Every so often there comes a movie that conveys a great deal through the subtlest of actions, the tiniest gestures, the most innocuous bits of dialogue. Then again there are those movies that try to do this, but end up conveying little or nothing—they aim for understated profundity, but end up being about very little at all. The Loneliest Planet is a film that aims to fall into the first category, but ends up in the second.
Gael Garcia Bernal and Hani Furstenberg play a couple of tourists vacationing in the former Soviet republic of Georgia. Don’t think that the setting matters, though. It doesn’t—it could be Yemen, or Uganda, or Antarctica, or for that matter Wyoming. Any place will do, as long as it is beautiful in an offhand way and sparsely populated, with a few available natives to be convincingly menacing to a couple of callow Americans.
The couple embarks on a cross country hike in the company of a local guide. They giggle and flirt and exchange glances, do headstands and roll down hills and generally play around. This takes the better part of an hour. All along, they pay little apparent attention to the scenery around them, which makes it seem sort of shallow to mention that that scenery—what one can see of it—is stunning.
There are, however, a few opportunities to view Furstenberg’s naked body, including an inexplicable first scene. Bernal remains modestly covered throughout, even during a sex scene, go figure. Perhaps this is done deliberately, in order to subtly suggest the vulnerability of a red-haired white woman out in the big bad world. Then again, maybe that’s giving the filmmaker way too much credit.
To say that the movie drags is an understatement. That first hour feels considerably longer. When nothing much happens, the viewer is left to either a. seek significance in even the most insignificant of moments, or b. stare into space after a while. Or, possibly, c. both, which is what happened to me.
Then, abruptly, something does happen—something potentially violent, and quite revealing about one of the characters. This incident has a profound impact on the couple, and is presumably meant to impact the audience as well—except that, because these characters are such ciphers, as unknown to us as a couple of strangers passing in the street, that this great revelation has little impact at all.
While giving information about characters is a tricky business, and many poor movies are filled with clumsy exposition, it’s nonetheless a necessary task. Context is hugely important; it’s how we understand people, both in the movies and real life. The Loneliest Planet eschews such traditional storytelling, with the result that the audience is apt to shrug rather than engage.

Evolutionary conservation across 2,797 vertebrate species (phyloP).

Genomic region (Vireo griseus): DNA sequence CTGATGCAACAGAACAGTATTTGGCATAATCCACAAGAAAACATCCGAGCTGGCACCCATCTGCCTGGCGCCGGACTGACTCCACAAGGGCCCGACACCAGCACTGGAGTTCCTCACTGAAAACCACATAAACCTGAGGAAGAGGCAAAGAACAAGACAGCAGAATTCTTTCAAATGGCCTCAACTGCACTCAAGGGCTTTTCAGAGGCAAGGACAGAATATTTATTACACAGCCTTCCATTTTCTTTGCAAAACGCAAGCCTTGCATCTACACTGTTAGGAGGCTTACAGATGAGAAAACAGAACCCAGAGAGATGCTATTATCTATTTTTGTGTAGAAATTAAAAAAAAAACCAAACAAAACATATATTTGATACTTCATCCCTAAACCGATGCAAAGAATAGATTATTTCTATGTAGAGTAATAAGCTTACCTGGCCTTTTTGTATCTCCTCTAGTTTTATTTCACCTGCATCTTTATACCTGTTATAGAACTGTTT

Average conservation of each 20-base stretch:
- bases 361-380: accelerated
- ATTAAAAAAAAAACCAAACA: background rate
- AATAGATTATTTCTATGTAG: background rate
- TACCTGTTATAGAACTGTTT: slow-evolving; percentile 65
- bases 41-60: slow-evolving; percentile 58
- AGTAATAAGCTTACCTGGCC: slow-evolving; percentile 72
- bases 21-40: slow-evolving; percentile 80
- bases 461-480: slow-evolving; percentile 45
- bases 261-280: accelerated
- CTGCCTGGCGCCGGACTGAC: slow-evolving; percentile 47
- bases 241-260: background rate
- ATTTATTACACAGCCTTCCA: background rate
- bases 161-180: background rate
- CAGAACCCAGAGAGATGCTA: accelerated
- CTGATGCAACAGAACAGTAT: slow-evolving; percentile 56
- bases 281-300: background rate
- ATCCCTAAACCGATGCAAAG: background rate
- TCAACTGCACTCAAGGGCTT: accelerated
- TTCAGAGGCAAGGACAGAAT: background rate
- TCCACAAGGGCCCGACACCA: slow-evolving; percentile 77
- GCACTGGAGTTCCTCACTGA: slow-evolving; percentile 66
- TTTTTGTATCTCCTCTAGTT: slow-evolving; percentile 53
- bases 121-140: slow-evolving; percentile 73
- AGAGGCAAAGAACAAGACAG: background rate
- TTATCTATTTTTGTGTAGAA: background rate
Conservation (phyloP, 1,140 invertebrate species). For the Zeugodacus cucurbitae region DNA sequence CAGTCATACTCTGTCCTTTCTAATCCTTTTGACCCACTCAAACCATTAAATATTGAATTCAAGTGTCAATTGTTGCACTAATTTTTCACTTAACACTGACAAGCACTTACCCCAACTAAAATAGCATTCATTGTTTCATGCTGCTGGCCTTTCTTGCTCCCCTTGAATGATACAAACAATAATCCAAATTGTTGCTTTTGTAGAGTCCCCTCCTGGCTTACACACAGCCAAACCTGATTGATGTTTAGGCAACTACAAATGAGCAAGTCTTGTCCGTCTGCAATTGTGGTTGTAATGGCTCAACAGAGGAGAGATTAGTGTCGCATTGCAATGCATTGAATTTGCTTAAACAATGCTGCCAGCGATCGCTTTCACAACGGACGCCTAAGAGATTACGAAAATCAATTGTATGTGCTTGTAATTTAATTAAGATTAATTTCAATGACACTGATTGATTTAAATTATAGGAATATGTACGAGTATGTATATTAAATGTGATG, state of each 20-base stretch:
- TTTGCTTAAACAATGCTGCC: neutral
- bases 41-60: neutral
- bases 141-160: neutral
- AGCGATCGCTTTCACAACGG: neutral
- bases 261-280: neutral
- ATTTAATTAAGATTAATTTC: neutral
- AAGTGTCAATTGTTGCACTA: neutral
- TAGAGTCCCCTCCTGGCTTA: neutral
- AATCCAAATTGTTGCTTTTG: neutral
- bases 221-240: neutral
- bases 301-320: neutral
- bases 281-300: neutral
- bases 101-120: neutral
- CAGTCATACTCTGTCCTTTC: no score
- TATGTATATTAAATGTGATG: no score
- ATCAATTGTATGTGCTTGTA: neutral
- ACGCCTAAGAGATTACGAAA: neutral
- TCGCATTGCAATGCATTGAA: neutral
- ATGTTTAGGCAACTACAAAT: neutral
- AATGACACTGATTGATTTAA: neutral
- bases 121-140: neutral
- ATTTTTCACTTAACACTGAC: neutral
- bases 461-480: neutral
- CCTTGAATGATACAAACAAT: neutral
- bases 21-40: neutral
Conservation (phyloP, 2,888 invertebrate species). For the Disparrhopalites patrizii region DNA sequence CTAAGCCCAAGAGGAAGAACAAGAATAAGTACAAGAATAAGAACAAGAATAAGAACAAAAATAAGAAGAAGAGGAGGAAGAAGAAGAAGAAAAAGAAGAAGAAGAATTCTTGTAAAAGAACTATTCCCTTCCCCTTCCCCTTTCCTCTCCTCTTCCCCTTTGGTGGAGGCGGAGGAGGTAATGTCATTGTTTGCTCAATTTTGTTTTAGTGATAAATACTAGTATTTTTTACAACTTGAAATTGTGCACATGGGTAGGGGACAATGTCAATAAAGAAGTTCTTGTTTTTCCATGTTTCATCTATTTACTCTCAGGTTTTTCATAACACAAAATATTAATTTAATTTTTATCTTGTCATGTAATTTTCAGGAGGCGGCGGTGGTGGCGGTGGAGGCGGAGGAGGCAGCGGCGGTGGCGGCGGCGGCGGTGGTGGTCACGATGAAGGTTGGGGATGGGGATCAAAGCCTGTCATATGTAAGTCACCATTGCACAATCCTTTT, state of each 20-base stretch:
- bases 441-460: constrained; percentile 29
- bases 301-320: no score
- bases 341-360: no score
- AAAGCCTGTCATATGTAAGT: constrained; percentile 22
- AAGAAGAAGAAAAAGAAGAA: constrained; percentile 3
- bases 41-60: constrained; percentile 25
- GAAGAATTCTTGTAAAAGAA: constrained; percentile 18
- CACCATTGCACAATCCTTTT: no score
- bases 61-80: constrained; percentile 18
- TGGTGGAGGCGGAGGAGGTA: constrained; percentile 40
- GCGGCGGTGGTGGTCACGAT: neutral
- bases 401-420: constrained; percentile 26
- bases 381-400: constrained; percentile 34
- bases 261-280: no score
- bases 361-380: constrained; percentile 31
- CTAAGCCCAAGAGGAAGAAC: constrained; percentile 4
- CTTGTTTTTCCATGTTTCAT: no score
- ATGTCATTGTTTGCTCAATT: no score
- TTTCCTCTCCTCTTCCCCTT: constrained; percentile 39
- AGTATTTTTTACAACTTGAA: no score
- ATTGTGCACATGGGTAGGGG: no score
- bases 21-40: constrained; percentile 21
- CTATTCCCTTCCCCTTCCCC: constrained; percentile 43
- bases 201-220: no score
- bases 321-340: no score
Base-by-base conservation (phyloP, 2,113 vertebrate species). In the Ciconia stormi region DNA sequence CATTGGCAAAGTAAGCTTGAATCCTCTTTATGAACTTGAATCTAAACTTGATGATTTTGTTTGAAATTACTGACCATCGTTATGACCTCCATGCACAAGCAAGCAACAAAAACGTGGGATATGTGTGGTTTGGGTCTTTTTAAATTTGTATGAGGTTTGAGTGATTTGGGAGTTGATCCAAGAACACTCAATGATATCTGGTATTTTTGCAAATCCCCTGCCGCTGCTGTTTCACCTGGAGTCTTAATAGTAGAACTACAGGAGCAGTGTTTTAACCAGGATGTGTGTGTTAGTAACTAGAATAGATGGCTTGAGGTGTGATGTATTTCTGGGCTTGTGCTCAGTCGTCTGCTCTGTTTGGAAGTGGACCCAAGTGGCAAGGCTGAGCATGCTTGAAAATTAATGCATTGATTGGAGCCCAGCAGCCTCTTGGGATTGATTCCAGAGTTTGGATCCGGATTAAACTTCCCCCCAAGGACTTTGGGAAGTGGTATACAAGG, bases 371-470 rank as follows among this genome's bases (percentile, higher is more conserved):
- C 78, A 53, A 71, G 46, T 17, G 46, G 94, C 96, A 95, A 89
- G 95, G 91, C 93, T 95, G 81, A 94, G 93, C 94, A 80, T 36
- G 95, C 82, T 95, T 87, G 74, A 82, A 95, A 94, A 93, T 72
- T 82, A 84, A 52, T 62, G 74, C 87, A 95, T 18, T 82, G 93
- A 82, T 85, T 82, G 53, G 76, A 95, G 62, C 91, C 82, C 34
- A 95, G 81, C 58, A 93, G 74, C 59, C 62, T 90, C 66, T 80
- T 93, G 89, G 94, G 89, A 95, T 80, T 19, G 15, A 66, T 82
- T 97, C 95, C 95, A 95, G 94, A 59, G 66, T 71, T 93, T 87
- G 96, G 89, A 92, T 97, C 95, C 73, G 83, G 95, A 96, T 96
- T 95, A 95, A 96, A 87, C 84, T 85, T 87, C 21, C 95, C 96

Perhaps it’s no surprise. Given the lack of context in regards to the setting, it makes a weird kind of sense that the characters are so rootless and unknown as well. However, this doesn’t make these deficiencies in the screenplay any more palatable. The setting is just some foreign place, vaguely threatening as are most foreign places depicted in American movies; the characters are just a couple of bodies that fill some space on the screen.
Minimalism seems to be the watchword here. There’s little dialogue for long stretches, which is especially noticeable in the early stages of the film, when a viewer might reasonably expect some information about these characters. Little-to-none is forthcoming. The viewer is expected to infer a great deal, but alas, there’s not a great deal there onscreen to work with. Given the structure of the film, which taxes the viewer’s patience for long stretches only to introduce a moment of presumed importance, this is particularly frustrating.
In any case, a viewer who has invested the time up until that point may be curious enough to wonder whether the pivotal incident will leave any lasting impression on the couple, and if so, whether that impression is effectively rendered. Not wishing to spoil anything here, I’ll just say: your mileage may vary.
The cinematography and soundtrack are both great. Georgia looks like a fine place to go take a hike, depite being filled with all those scary foreigners. The performances are good as well, as far as they go, which isn’t very far. Bernal and Furstenberg are quite convincing as a couple of well-meaning but not terribly interesting young adults out exploring the world. When I lived in Morocco and Pakistan for 13 years, I knew plenty of them. Hell, I was one of them. But that just makes it all the more frustrating that these two characters seem to act as stand-ins for a type rather than as individuals in their own right. The best performance of the film is probably from Bidzina Gujabidze, who plays the grizzled and gruff Dato, the couple’s guide.
Bonus features include a behind-the-scenes documentary, as well as photos taken by Gujabidze, who works as a guide in real life. Both are diverting enough, but unlikely to rouse enthusiasm for a film which does so little to earn it. It might make you want to go hiking in Georgia, though, if the story hasn’t scared you off.
The Loneliest Planet is a film that aims at profundity but winds up being remarkably shallow. Somehow it has managed to collect accolades from numerous sources. Don’t believe them.